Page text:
When you've read it, I think you'll understand why I believe I couldn't possibly do any better. Enjoy. 

(Love you, Mum)


The Loneliness of the long-distance spectator 

And still they came, runner after runner, mile after tortuous mile. Many exhausted, many inexhaustible but all showing determination in every movement of their bodies. On they came; the brides, the super-heroes, the oversize drink bottles, the enormous stuffed teddy-bears and, even, bizarrely, three armadillos. On they came, wearing the colours of their chosen charities proudly on their chests like some fabled Knights of Old, they ran toward their Holy Grail - a tawdry, small piece of tin on a ribbon. On they came, striving to finish the 26.25 miles, come hell or high water, and for some that’s exactly what it would be.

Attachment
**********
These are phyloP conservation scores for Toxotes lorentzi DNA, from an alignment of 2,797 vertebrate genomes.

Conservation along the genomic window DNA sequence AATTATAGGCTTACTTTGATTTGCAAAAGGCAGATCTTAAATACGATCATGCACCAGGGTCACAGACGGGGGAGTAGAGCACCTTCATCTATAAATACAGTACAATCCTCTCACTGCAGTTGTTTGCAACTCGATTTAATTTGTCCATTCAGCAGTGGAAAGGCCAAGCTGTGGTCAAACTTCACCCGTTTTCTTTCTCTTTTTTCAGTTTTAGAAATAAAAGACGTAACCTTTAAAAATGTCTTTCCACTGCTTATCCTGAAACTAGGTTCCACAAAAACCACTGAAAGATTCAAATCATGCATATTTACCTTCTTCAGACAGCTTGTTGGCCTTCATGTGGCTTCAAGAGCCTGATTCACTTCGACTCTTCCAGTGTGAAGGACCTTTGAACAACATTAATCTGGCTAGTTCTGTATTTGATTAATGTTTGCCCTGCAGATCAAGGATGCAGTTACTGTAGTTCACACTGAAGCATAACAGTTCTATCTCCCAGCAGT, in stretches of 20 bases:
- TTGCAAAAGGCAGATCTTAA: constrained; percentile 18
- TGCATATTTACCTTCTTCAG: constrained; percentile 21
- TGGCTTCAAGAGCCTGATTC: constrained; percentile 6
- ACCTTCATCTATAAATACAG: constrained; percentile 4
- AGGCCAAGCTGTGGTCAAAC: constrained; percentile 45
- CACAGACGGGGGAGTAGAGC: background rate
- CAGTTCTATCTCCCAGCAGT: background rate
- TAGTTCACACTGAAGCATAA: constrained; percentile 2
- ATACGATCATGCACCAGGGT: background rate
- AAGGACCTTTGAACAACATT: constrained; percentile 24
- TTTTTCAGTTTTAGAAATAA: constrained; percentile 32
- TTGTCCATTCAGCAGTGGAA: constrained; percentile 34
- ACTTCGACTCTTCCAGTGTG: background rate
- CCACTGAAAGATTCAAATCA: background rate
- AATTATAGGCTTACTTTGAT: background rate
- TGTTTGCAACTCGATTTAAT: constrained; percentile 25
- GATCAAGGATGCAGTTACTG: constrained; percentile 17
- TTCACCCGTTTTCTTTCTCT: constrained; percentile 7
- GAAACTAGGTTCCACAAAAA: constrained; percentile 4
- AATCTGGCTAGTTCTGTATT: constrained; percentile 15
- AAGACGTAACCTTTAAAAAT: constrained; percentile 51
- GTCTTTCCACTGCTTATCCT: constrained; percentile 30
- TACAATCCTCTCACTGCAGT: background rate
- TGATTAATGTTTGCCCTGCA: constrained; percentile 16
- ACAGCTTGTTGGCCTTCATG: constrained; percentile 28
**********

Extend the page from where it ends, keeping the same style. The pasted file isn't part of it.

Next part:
I had travelled down to London to support my daughter, not a seasoned long-distance runner I might add and, intending to go to various points on the route, I had taken an emergency pack with me; blister plasters, energy drink, refreshing wipes, but no-one had warned me to take my mascara, as I would cry almost all of the day. It started on the tube going into the city when I decided to write my motivational message to my daughter on the board provided, my fellow passengers saw this and began to ask questions about my daughter and to give me encouraging words and congratulatory good wishes, the enormity of it all began to dawn on me. On surfacing into the sunlight from the depths of the subway, to be faced with thousands and thousands of already cheering supporters at Tower Bridge, emotions began to bubble inside me, and the tears began. Bands played along the route and, as I pushed my way through hundreds of people towards the half-way mark, from the Radio London stand came the strains of the Village People and the runners went passed on a spurt of energy, their arms spelling out “Y.M.C.A.” in the air in time to the music and the cheers roared from the crowd. The emotion built with every minute and every song, and the air above the heads of the spectators blossomed with boards with “Go for it Craig” and “We’re with you Jacky” and “We love you Dad” proudly emblazoned upon them. Progress became difficult, impossible in places and, forcing my way through the hoards of excited people towards the tube station again, I thought of my daughter, a small figure somewhere amongst these thousands of runners, toiling in this scorching mid-day sun and I was glad my sun-glasses hid my reddened eyes.